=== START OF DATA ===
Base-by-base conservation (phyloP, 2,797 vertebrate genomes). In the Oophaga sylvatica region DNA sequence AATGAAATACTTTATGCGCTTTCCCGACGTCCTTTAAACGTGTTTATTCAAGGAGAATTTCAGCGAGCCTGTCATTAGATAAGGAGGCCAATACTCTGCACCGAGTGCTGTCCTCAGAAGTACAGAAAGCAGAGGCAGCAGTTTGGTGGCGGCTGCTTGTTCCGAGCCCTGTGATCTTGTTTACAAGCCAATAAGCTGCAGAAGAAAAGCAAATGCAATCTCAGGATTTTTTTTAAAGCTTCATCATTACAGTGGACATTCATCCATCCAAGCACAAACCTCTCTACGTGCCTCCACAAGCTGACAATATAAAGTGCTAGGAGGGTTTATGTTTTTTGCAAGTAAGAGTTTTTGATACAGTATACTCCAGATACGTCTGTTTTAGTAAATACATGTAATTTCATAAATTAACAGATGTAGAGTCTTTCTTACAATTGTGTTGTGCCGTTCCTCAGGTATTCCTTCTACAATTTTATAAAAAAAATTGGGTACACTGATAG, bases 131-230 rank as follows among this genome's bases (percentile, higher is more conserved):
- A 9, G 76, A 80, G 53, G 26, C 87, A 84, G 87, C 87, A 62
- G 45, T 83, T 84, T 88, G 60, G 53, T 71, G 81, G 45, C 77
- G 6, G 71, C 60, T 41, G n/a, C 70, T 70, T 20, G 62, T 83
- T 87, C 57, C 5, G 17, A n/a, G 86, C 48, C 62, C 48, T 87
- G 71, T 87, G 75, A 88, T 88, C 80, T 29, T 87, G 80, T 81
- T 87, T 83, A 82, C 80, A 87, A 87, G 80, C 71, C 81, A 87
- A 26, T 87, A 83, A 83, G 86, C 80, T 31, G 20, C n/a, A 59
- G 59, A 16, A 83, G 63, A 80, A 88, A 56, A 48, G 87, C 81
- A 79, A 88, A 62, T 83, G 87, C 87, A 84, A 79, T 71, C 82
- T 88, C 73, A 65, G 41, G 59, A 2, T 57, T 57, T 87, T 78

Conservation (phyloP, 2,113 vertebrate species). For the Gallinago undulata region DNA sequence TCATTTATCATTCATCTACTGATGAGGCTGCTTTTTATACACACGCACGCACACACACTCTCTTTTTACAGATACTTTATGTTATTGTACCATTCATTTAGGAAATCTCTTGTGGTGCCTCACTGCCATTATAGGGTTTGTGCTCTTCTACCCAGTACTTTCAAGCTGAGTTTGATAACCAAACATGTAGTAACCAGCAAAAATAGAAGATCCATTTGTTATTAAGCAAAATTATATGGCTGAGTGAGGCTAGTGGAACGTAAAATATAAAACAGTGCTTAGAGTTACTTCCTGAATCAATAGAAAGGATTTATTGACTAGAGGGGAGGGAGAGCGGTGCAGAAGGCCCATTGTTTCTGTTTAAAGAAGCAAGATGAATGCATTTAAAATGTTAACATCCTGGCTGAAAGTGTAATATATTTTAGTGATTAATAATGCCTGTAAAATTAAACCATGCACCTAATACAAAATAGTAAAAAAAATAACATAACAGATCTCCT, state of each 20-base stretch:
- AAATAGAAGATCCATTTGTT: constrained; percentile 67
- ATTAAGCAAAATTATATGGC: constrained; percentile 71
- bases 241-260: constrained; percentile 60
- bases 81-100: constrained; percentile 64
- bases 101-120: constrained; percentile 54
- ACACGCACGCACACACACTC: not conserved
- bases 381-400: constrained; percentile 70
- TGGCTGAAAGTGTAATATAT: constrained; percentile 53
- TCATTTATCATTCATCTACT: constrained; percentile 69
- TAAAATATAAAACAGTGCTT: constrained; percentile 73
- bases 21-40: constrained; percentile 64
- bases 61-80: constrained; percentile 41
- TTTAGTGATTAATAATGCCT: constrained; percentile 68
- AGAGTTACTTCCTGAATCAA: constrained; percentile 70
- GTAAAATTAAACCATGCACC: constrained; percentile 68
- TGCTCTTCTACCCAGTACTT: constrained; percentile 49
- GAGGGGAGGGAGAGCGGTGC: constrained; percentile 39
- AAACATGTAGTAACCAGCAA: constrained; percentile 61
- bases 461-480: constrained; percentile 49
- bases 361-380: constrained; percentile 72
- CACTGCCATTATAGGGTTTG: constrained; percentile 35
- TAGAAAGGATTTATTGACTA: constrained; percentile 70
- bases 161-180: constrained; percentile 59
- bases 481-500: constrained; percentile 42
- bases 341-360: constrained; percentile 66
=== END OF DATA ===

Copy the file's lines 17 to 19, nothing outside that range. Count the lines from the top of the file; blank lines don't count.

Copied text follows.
- bases 101-120: constrained; percentile 54
- ACACGCACGCACACACACTC: not conserved
- bases 381-400: constrained; percentile 70